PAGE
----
The Blue & Gold

The official newspaper of Chamblee High School, preserving the past for the future today!

The official newspaper of Chamblee High School, preserving the past for the future today!

The Blue & Gold

The official newspaper of Chamblee High School, preserving the past for the future today!

The Blue & Gold

Winter Guard Wonders

Winter guard holiday team bonding. Photo courtesy of Rachael Staskiewicz.

“I love winter guard—it’s a certain energy that you don’t have or get to experience a lot. It’s mixing dance and the casual throwing equipment around, which is fun,” said Rachael Staskiewicz (‘26).

Unlike color guard, which is performed outdoors on a football field and accompanied by a marching band, winter guard takes place indoors, usually in a gymnasium, and is performed using live music. Winter guard is a competitive, performance-based activity that incorporates choreographed staging, dance, and movement of equipment like flags, prop rifles, or sabers.

The intricate dances and skills incorporated with winter guard make the performances accessible for all to watch.

“I think even people who aren’t particularly interested in the sport would enjoy seeing it,” said Amelia Smith (‘24). 

With the winter guard season at Chamblee just kicking off, the athletes are looking forward to performing their show since their recent move into a more advanced category.

“I’m excited to perform our show in the new category we got moved up into because it will be a little harder and more competitive, which is exciting,” said Madeleine Petchokomani (‘24). 

Winter guard season consists of four competitions at different schools around the metro Atlanta area and championships, as well as other performances for the general public.

“We have our usual four competitions this season, as well as championships in Chattanooga, but I always look forward to the community showcase. It usually happens closer to spring break, but it’s just a really great chance to show off our hard work to our friends and classmates,” said Smith. 

A photo of Madeleine Petchokomani (’24) performing.
Photo courtesy of Madeleine Petchokomani.

Throughout the long season, winter guards do different activities in order to maintain a strong sense of teamwork and togetherness.

“We do team building and bonding activities, journaling together, and just in general to try to always build each other up,” said Mariann Kersh (‘26). 

For the intense season, the athletes believe proper preparation and attention to detail are essential to remaining healthy.

“It’s just a lot of preparation and practicing. The details are so important—my coach is always talking about how important it is to focus on the details,” said Staskiewicz. “It’s a lot of making sure everything is engaging, and making sure you’re warming up correctly so there’s no injuries.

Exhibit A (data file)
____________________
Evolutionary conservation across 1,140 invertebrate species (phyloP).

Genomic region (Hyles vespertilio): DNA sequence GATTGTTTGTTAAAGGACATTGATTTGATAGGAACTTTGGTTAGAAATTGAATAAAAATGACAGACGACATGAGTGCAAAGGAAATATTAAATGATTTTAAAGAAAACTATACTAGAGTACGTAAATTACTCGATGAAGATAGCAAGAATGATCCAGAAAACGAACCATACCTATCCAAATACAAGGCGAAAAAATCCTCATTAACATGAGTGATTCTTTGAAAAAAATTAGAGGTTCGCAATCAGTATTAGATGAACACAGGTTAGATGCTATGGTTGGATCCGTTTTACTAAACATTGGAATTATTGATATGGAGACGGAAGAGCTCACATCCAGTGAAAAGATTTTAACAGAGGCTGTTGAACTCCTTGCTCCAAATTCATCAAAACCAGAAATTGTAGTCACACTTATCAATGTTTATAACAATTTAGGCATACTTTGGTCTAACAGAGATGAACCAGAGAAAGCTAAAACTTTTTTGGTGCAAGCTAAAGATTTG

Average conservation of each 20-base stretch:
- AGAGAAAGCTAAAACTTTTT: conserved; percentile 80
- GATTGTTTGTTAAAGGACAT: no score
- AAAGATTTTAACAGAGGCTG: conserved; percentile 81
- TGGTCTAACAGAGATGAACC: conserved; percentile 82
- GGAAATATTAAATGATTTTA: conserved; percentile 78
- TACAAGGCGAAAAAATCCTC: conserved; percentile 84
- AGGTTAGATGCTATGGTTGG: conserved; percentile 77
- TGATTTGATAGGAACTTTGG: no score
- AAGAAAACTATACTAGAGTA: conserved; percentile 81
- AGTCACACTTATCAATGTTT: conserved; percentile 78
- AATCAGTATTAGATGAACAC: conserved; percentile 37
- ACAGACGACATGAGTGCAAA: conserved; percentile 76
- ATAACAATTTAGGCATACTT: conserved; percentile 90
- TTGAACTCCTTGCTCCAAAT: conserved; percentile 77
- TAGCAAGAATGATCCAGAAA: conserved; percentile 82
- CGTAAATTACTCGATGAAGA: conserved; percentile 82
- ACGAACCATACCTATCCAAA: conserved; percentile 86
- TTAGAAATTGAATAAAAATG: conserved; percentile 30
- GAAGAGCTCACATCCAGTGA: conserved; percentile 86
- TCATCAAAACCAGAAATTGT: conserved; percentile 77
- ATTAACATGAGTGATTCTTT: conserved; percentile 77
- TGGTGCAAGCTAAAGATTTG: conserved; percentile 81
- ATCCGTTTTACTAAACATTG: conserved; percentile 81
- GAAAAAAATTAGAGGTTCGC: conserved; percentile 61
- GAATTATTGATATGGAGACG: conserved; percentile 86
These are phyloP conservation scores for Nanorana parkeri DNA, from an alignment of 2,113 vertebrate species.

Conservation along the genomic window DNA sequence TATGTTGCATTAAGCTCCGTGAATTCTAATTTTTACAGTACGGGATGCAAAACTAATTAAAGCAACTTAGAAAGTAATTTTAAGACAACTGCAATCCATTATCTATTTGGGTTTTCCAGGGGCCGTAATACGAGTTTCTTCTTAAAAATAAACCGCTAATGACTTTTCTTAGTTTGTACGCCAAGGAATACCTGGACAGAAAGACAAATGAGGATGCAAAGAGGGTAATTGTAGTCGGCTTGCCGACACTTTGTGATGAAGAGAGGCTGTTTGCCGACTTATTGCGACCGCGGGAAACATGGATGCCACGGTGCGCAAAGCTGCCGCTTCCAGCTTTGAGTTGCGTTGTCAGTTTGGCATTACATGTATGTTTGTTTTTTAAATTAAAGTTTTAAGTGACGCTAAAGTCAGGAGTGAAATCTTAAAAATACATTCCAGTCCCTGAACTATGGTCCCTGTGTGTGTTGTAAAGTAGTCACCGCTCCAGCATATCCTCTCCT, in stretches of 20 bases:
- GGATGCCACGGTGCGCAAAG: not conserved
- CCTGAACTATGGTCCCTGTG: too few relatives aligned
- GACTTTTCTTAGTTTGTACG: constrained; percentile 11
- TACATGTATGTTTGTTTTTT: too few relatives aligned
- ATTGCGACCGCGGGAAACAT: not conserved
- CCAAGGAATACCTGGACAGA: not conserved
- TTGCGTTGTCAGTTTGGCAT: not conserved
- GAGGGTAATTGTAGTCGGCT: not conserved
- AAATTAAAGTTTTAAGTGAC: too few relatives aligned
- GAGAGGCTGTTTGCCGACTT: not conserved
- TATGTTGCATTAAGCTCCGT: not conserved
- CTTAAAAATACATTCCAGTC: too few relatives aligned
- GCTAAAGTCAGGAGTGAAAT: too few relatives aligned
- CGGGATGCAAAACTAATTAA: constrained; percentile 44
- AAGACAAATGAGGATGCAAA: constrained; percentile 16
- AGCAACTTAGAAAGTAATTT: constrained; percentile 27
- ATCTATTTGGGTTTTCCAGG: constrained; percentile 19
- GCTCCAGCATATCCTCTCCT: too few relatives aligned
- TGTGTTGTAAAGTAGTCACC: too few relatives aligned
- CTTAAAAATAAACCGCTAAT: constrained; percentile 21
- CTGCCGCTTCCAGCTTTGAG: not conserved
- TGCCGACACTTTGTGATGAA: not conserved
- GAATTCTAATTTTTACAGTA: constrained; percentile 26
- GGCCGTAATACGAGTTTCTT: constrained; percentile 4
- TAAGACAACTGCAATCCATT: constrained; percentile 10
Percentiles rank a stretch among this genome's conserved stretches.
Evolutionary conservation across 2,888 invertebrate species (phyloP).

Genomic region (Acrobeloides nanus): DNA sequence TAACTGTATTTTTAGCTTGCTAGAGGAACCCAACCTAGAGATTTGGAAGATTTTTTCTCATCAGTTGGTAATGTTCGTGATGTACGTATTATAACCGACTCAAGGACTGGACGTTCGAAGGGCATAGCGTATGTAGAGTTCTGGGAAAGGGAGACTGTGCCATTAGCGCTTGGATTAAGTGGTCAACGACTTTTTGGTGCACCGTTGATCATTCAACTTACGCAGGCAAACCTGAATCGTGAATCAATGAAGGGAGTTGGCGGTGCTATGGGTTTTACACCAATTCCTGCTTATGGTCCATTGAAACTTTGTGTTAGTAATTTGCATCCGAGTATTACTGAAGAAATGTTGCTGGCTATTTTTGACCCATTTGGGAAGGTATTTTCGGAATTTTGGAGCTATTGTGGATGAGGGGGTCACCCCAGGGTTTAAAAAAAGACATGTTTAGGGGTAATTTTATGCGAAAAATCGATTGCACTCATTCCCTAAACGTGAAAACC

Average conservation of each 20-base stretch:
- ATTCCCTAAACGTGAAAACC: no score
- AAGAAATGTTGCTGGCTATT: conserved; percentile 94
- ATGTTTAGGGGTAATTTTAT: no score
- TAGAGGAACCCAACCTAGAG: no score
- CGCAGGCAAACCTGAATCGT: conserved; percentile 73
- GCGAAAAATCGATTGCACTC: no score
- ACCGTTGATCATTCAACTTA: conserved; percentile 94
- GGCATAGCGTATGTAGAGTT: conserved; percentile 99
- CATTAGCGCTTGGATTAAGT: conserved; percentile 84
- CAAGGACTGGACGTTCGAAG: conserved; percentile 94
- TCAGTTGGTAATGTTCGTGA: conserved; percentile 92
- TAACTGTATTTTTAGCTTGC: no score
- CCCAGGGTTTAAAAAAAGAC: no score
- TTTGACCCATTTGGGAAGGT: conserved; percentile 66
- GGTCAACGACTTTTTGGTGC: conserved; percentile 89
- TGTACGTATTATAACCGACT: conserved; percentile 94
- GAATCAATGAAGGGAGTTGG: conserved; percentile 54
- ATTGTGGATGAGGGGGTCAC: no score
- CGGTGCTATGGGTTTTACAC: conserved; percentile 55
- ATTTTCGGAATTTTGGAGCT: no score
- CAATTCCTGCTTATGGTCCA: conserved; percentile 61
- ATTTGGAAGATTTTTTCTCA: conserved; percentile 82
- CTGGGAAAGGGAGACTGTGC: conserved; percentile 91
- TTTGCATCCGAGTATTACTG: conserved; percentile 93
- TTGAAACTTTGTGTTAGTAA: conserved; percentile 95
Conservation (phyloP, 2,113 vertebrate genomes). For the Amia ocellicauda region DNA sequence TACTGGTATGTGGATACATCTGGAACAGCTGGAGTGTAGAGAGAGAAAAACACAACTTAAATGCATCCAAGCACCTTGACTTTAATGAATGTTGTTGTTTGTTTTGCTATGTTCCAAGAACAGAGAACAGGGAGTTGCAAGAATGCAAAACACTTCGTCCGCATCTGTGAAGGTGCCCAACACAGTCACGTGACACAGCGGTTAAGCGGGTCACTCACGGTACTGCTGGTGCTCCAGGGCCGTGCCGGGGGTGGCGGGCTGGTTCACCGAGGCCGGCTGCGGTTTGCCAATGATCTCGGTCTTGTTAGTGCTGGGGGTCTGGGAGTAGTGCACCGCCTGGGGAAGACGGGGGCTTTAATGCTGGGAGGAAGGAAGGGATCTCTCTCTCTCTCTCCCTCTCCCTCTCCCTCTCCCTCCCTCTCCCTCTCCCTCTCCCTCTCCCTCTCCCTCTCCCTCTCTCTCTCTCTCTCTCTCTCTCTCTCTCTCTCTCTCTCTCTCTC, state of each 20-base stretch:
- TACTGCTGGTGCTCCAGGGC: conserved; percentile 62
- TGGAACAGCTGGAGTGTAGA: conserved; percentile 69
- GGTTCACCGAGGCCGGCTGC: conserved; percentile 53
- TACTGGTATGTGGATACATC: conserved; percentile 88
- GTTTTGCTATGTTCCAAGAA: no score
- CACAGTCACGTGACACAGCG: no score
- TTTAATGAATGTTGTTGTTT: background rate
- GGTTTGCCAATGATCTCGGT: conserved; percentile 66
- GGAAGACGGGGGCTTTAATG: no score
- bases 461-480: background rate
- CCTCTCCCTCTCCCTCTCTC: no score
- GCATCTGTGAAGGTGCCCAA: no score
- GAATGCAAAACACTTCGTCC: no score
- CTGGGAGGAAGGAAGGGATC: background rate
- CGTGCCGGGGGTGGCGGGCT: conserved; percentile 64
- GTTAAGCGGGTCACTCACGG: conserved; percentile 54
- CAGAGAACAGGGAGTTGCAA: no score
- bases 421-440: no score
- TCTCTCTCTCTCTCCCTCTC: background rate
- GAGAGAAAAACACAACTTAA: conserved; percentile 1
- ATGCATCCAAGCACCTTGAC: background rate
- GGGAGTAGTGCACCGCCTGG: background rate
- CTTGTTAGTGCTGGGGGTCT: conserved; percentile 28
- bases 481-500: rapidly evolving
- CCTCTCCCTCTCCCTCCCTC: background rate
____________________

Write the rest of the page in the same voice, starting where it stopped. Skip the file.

One major goal the team has for this year is to portray confidence in every aspect of performing to show others that they can compete at a higher level while still being successful.

“We all talked about portraying confidence because we got promoted last year and we got bumped into a higher level of competition,” said Staskiewicz. “We’re trying to show hey, we’re here, we can do this. We’re good even though we’re one of the smallest guards.”

Winter guard athletes believe their cohesive team chemistry is built from a bond that they all share.

“I think we have a very strong team bond. It helps that most of us were on the fall color guard team together, but when you spend so much time with other people collaborating and doing something you enjoy, you tend to become really close,” said Smith. “Winter guard is already a very supportive sport— everyone is super friendly and uplifting wherever you go, so it’s easy to stay together as a team.”

If you’re looking to be included in this sport, try out next year. Winter guard is always looking for new athletes, and veteran members work to create an inviting environment.

“We try to be very welcoming, teach [new members] as much as we can, bond with them, and just be nice in general,” said Kersh.

Winter guard is not just a sport, but an art form that showcases precision, dedication, and incredible skill. It brings people together and allows them to present themselves in a unique way, one of the many aspects that allures these athletes to this sport.

“I love my team and I would say we’re all very close and we have a strong bond,” said Staskiewicz. 

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About the Contributor
Nadia Norman, Staff Writer
Nadia Norman (‘26) is a sophomore and staff writer at the Blue and Gold. In five years she hopes to be at her dream college studying to get her bachelors degree. Her three favorite things are Target, listening to music, and binging suits (the show).

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